As inane as some of the fdl commenters can be, an uncritical worship of all things Bush isn't any better.

Synova said...

Oh for...

But we *do* let Mexicans come across our border and we *do* let those from the middle east, like Palestinians, who come here become *citizens*. And yes, Iraqis too. I wasn't aware of a huge population of Iraqis living in our country while denied citizenship.

Or do you really *really* not see the difference between Arab states holding Palestinians in deliberate limbo and the way our sensibilities treat refugees?

Because lord knows we *do* assimilate refugees. The little mid-west town my parents live in is now predominantly Swedish and Sudanese. They even have a halal meat market.

Not even the nasty mean conservatives who think that illegal immigrants ought to go through legal processes oppose legal immigration and naturalizing just about anyone who wants to be a citizen.

Did you not *realize* that Palestinians living in Arab states were not given that option? On purpose?

I figured that most people didn't. It makes a difference in understanding the conflict, trying to figure out why refugee communities still exist after all these years and just why Palestinians still have it as bad as they do.

Synova said...

Watching Venezuela is like watching a train wreck in slow motion.

I can't think of anything that would help. Maybe if *everyone* in the world started to publicly oppose Chavez he'd get a clue, but he might just cash in on being persecuted and strengthen his position.

Isolation, economically and politically, hasn't seemed to work *at all* with Cuba so I can't see it working with Chavez.

We could boycott all oil from Venezuela.

Or we could encourage American tourism there and offer lots of spots in our college economic departments.

Beth said...

Synova, I'm well aware of the Arab hypocrisy in their treatment of the Palestinians. I took issue with your comment "because that's what we would do" because it makes no sense. Yes, we allow immigration. But we also let politics drive our policies, and we don't always do the right thing.

Since we invaded Iraq, Arab nations have been taking in hordes of Iraqi refugees who've fled the violence. We, on the other hand, have let in only a few thousand. Why? It would look really, really bad if the people we're congratulating ourselves for liberating were pouring into our immigration system. So what we do is sometimes laudable, and sometimes not.

Revenant said...

Exactly! Like we allow substantial numbers of Iraqi refugees to immigrate to the U.S.

Say what? Iraqis HAVE their own country. Maybe you've heard of it. It is called "Iraq".

Revenant said...

That was a little too snippy. Let me spell it out a little more:

There are very few Palestinian refugees anymore. The very youngest -- the ones who were infants when Israel was established -- are sixty years old now. The overwhelming majority of them were *born* in Egypt, in Saudi Arabia, in Syria, in Jordan, in what is now called "Palestine" -- you name it. The camps they live in are called "refugee camps" for reasons of pure propaganda.

We're not asking the Syrians (to pick one example) to take in countless refugees. We're asking them to let countless people born in Syria -- many of whose parents and grandparents were ALSO born in Syria -- to become Syrians. America does that to everybody. If you're born here, presto, you're an American. The Palestinian "refugees" living here are almost all full American citizens now; the only exceptions are the ones who fled here in the 1940s and never bothered getting citizenship.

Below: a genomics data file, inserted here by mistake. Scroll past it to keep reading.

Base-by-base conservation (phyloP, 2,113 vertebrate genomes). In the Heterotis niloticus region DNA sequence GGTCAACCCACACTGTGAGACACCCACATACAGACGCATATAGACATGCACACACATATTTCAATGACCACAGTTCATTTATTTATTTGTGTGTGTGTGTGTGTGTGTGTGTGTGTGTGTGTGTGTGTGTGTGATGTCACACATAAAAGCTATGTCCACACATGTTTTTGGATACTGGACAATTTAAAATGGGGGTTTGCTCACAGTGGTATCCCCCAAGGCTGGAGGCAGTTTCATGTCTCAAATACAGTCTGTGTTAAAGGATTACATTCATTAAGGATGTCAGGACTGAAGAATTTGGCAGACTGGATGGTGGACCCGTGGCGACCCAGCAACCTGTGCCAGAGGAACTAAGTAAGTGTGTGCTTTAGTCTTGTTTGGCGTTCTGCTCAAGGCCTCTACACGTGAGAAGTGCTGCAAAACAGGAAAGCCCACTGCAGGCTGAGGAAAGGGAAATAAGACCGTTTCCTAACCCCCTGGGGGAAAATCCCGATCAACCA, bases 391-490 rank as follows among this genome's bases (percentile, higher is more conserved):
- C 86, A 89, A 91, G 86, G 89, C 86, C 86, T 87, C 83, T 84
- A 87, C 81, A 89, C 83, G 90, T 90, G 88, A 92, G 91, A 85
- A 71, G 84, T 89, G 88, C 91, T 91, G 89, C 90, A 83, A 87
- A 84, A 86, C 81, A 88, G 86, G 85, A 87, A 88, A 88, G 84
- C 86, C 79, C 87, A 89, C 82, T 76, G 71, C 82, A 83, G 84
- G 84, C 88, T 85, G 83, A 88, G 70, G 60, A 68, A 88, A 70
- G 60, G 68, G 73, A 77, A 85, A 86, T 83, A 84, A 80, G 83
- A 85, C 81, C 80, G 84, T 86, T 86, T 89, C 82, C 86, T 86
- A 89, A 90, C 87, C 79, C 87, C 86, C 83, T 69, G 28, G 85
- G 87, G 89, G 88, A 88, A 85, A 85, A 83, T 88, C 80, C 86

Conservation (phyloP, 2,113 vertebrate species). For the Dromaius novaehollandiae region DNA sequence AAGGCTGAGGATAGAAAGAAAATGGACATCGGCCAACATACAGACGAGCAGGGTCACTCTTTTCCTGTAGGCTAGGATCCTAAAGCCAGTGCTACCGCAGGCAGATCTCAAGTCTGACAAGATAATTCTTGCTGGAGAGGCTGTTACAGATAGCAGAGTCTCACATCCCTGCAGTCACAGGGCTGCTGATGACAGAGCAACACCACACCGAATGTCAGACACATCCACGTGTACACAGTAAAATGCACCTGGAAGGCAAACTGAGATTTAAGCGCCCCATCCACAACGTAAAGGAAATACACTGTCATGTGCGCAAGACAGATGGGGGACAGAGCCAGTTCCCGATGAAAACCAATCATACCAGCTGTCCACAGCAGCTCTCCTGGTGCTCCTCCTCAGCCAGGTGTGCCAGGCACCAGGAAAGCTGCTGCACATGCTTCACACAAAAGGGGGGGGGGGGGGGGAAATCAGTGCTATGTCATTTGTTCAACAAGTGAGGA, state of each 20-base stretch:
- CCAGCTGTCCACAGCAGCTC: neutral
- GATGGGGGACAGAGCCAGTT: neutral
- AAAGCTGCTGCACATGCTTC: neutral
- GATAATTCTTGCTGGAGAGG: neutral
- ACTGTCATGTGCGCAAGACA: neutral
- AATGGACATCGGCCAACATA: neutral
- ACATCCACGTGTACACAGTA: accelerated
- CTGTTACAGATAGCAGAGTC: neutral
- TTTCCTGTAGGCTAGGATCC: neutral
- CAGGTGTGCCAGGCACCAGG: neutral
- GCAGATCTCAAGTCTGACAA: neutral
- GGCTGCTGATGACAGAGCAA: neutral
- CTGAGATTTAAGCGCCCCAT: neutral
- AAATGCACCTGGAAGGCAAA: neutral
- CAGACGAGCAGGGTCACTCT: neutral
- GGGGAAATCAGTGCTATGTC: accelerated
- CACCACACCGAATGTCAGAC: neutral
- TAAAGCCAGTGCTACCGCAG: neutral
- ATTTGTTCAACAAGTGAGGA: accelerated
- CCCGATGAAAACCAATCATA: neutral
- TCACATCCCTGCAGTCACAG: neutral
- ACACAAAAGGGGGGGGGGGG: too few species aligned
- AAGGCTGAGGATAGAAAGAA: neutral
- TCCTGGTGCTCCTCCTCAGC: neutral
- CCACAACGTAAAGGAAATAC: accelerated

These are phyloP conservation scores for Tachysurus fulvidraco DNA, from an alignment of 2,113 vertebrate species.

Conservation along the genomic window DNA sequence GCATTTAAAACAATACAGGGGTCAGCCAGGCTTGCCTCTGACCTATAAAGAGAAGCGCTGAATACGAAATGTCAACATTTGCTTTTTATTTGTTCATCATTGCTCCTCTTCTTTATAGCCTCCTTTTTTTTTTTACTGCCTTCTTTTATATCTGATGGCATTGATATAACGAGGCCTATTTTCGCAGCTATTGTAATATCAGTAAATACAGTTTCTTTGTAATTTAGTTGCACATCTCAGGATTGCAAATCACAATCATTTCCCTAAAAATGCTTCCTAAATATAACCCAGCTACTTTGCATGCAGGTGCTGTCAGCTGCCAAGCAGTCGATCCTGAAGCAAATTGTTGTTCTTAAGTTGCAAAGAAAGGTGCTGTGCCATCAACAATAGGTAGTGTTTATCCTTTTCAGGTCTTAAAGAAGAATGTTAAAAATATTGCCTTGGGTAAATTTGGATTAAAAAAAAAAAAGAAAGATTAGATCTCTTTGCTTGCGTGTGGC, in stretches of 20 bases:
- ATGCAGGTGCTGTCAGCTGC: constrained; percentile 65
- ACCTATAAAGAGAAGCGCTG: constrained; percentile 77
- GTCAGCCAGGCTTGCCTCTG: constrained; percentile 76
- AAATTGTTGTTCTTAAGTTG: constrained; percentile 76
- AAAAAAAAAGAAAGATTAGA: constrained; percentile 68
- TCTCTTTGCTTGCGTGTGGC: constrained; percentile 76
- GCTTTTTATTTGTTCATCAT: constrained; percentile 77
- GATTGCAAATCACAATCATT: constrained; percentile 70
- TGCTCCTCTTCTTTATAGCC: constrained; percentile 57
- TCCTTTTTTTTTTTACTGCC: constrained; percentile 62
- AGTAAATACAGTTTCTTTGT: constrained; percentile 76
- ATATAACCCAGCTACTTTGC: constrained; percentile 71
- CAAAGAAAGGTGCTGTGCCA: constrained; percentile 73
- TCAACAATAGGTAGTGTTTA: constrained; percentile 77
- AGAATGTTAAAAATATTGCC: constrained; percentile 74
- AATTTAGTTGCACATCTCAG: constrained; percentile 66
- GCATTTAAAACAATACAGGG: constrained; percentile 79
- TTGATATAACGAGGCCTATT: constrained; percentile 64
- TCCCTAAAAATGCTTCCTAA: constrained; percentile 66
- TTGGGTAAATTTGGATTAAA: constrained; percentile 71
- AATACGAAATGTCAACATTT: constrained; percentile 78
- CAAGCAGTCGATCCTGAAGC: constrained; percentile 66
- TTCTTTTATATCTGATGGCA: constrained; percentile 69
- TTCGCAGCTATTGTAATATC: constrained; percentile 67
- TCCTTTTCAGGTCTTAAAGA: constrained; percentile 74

You're conflating the issue of letting long-term residents of a nation become citizens with the issue of taking in refugees. The two things aren't analogous. What obligation we have to the Iraqi people we are more than fulfilling by building a better country than they have ever had before. We have NO obligation to the people who opt to cut and run instead of staying and helping. I'm sorry they feel they can't live in Iraq, but that doesn't mean they get to live in America. Not our problem, really.

Synova said...

Beth, I was talking about our sensibilities. It's human nature to expect other people to have the same sensibilities as we have.

Do you think that the average person who sympathizes with Palestinians and their plight is aware that they are denied citizenship and have not been offered to be taken in by other Arab nations?

Imagine the United States refusing to take in Christian Europeans. That would actually be analogous.

B said...

As inane as some of the fdl commenters can be, an uncritical worship of all things Bush isn't any better.

And I agree with that as well.

Revenant said...

As inane as some of the fdl commenters can be, an uncritical worship of all things Bush isn't any better.

Can you actually name someone who expresses "uncritical worship of all things Bush"? Besides Bush himself and his immediate confidants?

Nobody in this comment section falls into that category. Nobody at the major conservative magazines or newspapers. None of the leading bloggers. Not even Rush Limbaugh, for crying out loud.

Who are these straw men who uncritically support Bush? I can think of a lot of people who always support him over the Democrats, but that says more about the Democrats than it does about Bush!

Fen said...

Freder:
Let's add it up. Troops in combat zones in 2001: 0
Troops in combat zones in 2007: 250,000
Extra U.S. troops in danger: 250,000.


So its not math, b ut reading comprehension thats an issue for you. Remember, the claim you are trying to counter is:

"America faces fewer foreign threats today than it did when Bush took office."

# of troops deployed is an orange to that apple.

You're welcome to try again....

Fen said...

And besides, I thought you claimed Iraq is not a threat to us?

Can't have it both ways Freder.